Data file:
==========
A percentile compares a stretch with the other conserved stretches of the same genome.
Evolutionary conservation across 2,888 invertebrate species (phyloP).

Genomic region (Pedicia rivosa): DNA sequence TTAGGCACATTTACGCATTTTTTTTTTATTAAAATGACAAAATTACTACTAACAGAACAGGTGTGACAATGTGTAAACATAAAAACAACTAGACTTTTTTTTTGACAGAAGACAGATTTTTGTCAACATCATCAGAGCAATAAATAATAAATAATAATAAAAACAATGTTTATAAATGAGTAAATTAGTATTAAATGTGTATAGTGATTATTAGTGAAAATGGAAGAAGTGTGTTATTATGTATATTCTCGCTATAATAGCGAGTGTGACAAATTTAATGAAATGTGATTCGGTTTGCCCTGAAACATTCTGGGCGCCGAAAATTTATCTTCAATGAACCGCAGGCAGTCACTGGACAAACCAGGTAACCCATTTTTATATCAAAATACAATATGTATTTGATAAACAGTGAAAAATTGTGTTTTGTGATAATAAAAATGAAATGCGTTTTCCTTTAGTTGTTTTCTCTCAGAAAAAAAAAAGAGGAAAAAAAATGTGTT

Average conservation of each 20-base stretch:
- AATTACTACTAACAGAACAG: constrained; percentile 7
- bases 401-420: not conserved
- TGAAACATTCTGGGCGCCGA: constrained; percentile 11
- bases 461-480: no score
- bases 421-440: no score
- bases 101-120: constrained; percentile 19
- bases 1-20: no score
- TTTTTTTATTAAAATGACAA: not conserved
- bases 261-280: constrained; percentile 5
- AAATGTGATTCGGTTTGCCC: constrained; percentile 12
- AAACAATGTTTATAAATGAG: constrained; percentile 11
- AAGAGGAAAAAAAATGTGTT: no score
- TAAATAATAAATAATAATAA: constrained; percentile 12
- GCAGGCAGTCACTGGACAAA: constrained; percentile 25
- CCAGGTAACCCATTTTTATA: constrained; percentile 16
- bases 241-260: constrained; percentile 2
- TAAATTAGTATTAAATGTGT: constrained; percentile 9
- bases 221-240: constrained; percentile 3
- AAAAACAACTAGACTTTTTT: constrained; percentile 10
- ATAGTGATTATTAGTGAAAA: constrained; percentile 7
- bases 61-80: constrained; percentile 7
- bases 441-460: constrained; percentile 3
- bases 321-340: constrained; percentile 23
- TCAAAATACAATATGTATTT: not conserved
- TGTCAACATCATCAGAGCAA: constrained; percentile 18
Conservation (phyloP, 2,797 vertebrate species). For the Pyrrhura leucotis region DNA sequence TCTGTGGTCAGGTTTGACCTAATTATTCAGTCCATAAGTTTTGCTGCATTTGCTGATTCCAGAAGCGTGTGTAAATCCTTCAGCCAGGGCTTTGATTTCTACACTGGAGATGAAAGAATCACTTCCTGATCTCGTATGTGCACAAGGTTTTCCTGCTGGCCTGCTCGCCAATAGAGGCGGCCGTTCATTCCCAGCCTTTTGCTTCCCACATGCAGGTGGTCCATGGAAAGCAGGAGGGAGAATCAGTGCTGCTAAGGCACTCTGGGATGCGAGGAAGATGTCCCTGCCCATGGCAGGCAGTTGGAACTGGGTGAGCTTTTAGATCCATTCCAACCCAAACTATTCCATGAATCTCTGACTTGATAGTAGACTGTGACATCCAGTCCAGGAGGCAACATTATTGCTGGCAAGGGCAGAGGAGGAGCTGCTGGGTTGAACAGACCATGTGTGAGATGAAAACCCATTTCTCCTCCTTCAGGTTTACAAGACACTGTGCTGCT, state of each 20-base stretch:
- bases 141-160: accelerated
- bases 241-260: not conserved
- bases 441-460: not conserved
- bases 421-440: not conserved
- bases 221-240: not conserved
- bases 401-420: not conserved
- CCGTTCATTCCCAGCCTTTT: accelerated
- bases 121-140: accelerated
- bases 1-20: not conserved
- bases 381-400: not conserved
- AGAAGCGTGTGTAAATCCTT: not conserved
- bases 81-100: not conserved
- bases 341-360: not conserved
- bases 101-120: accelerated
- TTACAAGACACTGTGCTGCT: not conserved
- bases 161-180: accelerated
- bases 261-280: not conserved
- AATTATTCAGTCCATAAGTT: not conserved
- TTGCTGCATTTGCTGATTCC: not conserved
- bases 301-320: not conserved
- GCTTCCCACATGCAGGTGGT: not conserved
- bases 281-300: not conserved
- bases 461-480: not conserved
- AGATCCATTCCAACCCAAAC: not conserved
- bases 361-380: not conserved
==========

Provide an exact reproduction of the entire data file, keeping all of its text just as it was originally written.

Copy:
A percentile compares a stretch with the other conserved stretches of the same genome.
Evolutionary conservation across 2,888 invertebrate species (phyloP).

Genomic region (Pedicia rivosa): DNA sequence TTAGGCACATTTACGCATTTTTTTTTTATTAAAATGACAAAATTACTACTAACAGAACAGGTGTGACAATGTGTAAACATAAAAACAACTAGACTTTTTTTTTGACAGAAGACAGATTTTTGTCAACATCATCAGAGCAATAAATAATAAATAATAATAAAAACAATGTTTATAAATGAGTAAATTAGTATTAAATGTGTATAGTGATTATTAGTGAAAATGGAAGAAGTGTGTTATTATGTATATTCTCGCTATAATAGCGAGTGTGACAAATTTAATGAAATGTGATTCGGTTTGCCCTGAAACATTCTGGGCGCCGAAAATTTATCTTCAATGAACCGCAGGCAGTCACTGGACAAACCAGGTAACCCATTTTTATATCAAAATACAATATGTATTTGATAAACAGTGAAAAATTGTGTTTTGTGATAATAAAAATGAAATGCGTTTTCCTTTAGTTGTTTTCTCTCAGAAAAAAAAAAGAGGAAAAAAAATGTGTT

Average conservation of each 20-base stretch:
- AATTACTACTAACAGAACAG: constrained; percentile 7
- bases 401-420: not conserved
- TGAAACATTCTGGGCGCCGA: constrained; percentile 11
- bases 461-480: no score
- bases 421-440: no score
- bases 101-120: constrained; percentile 19
- bases 1-20: no score
- TTTTTTTATTAAAATGACAA: not conserved
- bases 261-280: constrained; percentile 5
- AAATGTGATTCGGTTTGCCC: constrained; percentile 12
- AAACAATGTTTATAAATGAG: constrained; percentile 11
- AAGAGGAAAAAAAATGTGTT: no score
- TAAATAATAAATAATAATAA: constrained; percentile 12
- GCAGGCAGTCACTGGACAAA: constrained; percentile 25
- CCAGGTAACCCATTTTTATA: constrained; percentile 16
- bases 241-260: constrained; percentile 2
- TAAATTAGTATTAAATGTGT: constrained; percentile 9
- bases 221-240: constrained; percentile 3
- AAAAACAACTAGACTTTTTT: constrained; percentile 10
- ATAGTGATTATTAGTGAAAA: constrained; percentile 7
- bases 61-80: constrained; percentile 7
- bases 441-460: constrained; percentile 3
- bases 321-340: constrained; percentile 23
- TCAAAATACAATATGTATTT: not conserved
- TGTCAACATCATCAGAGCAA: constrained; percentile 18
Conservation (phyloP, 2,797 vertebrate species). For the Pyrrhura leucotis region DNA sequence TCTGTGGTCAGGTTTGACCTAATTATTCAGTCCATAAGTTTTGCTGCATTTGCTGATTCCAGAAGCGTGTGTAAATCCTTCAGCCAGGGCTTTGATTTCTACACTGGAGATGAAAGAATCACTTCCTGATCTCGTATGTGCACAAGGTTTTCCTGCTGGCCTGCTCGCCAATAGAGGCGGCCGTTCATTCCCAGCCTTTTGCTTCCCACATGCAGGTGGTCCATGGAAAGCAGGAGGGAGAATCAGTGCTGCTAAGGCACTCTGGGATGCGAGGAAGATGTCCCTGCCCATGGCAGGCAGTTGGAACTGGGTGAGCTTTTAGATCCATTCCAACCCAAACTATTCCATGAATCTCTGACTTGATAGTAGACTGTGACATCCAGTCCAGGAGGCAACATTATTGCTGGCAAGGGCAGAGGAGGAGCTGCTGGGTTGAACAGACCATGTGTGAGATGAAAACCCATTTCTCCTCCTTCAGGTTTACAAGACACTGTGCTGCT, state of each 20-base stretch:
- bases 141-160: accelerated
- bases 241-260: not conserved
- bases 441-460: not conserved
- bases 421-440: not conserved
- bases 221-240: not conserved
- bases 401-420: not conserved
- CCGTTCATTCCCAGCCTTTT: accelerated
- bases 121-140: accelerated
- bases 1-20: not conserved
- bases 381-400: not conserved
- AGAAGCGTGTGTAAATCCTT: not conserved
- bases 81-100: not conserved
- bases 341-360: not conserved
- bases 101-120: accelerated
- TTACAAGACACTGTGCTGCT: not conserved
- bases 161-180: accelerated
- bases 261-280: not conserved
- AATTATTCAGTCCATAAGTT: not conserved
- TTGCTGCATTTGCTGATTCC: not conserved
- bases 301-320: not conserved
- GCTTCCCACATGCAGGTGGT: not conserved
- bases 281-300: not conserved
- bases 461-480: not conserved
- AGATCCATTCCAACCCAAAC: not conserved
- bases 361-380: not conserved